Mississippi roads used to be some of the bestBy CHARLES DUNAGIN,
With the exception of the interstates, I’m not familiar with many Alabama highways.
But for more than two decades on vacation trips and family visits to Florida, I was glad to reach the Mississippi state line coming back by way of Mobile.
At that point, as you travel west, U.S. Highway 98 becomes four lanes all the way to McComb. It is a relief from the stop and go two-lane traffic through numerous stoplights in Alabama. Frequently changing speed limits, ranging from 25 miles per hour to 55, can get you a ticket if you’re not constantly alert. Some people now avoid that stretch by staying on Interstate 10 until they get to Mississippi and then taking Highway 63 from Moss Point to Lucedale to get to Highway 98. It’s farther but less stressful.
For the past three springs, since moving from McComb to Oxford, I have taken a trip to Gulf Shores, Ala., the most recent one being last week.
My route now is Highway 6 to Tupelo and then Highway 45 south by Meridian. Four-lane all the way, until the Alabama line. Then it’s two-lane until you reach the outskirts of Mobile; not as bad as the stretch of 98 to the west, but still stressful enough to make you look forward to Mississippi on the way back.
These magnificent four-lane highways we now have in Mississippi, running north, south, east and west, are the result of one of the more progressive movements in modern Mississippi history.
Too bad the political leadership at the state level these days is unwilling or unable to keep a good system of state highways from going to pot.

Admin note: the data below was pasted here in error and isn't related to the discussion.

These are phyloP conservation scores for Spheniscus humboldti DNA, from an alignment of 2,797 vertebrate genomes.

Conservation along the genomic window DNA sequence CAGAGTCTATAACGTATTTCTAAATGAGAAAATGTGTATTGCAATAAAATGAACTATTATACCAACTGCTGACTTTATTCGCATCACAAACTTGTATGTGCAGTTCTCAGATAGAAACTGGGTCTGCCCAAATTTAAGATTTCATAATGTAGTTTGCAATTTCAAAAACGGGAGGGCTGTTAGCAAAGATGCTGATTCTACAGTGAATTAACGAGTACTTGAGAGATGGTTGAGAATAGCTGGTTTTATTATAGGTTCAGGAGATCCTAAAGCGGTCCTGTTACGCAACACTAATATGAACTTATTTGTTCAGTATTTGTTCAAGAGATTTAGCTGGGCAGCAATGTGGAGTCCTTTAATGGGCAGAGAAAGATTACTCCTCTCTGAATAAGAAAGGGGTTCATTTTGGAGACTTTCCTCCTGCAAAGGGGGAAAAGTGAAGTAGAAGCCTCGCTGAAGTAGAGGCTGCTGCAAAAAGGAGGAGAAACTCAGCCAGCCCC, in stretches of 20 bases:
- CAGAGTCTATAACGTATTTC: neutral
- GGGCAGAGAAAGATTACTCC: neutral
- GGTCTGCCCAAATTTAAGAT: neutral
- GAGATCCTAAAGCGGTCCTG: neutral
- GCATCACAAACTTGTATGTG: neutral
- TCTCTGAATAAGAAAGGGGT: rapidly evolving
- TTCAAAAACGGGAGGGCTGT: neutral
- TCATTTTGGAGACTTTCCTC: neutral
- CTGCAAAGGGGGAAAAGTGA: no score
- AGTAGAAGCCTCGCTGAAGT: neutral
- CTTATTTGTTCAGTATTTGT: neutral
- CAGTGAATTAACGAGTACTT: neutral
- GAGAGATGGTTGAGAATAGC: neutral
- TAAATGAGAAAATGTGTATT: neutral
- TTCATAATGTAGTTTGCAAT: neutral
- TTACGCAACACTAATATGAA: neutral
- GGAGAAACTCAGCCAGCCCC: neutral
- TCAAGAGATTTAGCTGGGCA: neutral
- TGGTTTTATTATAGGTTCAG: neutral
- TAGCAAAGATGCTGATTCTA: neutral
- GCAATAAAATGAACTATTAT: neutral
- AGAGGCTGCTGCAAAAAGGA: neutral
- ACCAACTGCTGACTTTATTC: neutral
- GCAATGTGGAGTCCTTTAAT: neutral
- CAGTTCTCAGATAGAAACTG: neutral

In today’s political environment, they can’t even figure out a way to maintain what their predecessors built in 1987.
At that time the only four-lane highways in Mississippi consisted of federal interstates, Highway 49 from Yazoo City to Gulfport and Highway 82 from Greenville to Winona, according to authors Jere Nash and Andy Taggart’s book on Mississippi politics from 1976 to 2006. “Otherwise, you traveled two-lane roads. Not only were many of the two-lane roads extremely dangerous, but the lack of four-lane highways was blocking economic development throughout rural Mississippi,” they wrote.
With the aid of the business community, the legislation to four-lane more than 1,000 miles of highway was approved in 1987 over the veto of then-Gov. Bill Allain who had been pushing to abolish the elected highway commission and vest management of the highway department in a director appointed by the governor.
Allain lost that battle, but his veto of a bill funding the highway department in the legislative session of 1986 led to a confluence of circumstances paving the way to the eventual approval of the vast public works project.
Playing key roles in the effort were Central District Highway Commissioner Sam Waggoner who enlisted the aid of Yazoo City industrialist Owen Cooper who in turn was a key player in organizing the business community behind the effort which came to fruition in 1987.
The motor fuel tax was raised to 18.4 cents a gallon to pay for the program.
Unfortunately, the visionaries who enabled the massive highway construction that began in 1987 did not address the funding needs to preserve those highways in the future.
Perhaps they mistakenly thought future lawmakers, supported by their constituents, would take care of that.
The fuel tax is exactly where it was in 1987, although automobiles are using less fuel as highway maintenance costs have gone up.
Someone has calculated that had the fuel tax been pegged to inflation it would now be 23 cents higher.
The current legislative leadership, especially Lt. Gov. Tate Reeves who aspires to be governor, appears to be opposed to any serious effort to fund preservation of our highways.
Highway 45 is a fine route. But there are stretches, as is the case on most other highways in the state, where the pavement is getting rough.
On rural roads bridges are being closed because they are dangerous.
The day may be approaching when, on trips out of state, we’ll be looking forward to highways elsewhere, even around Mobile.
Charlie Dunagin is editor emeritus of the McComb Enterprise-Journal.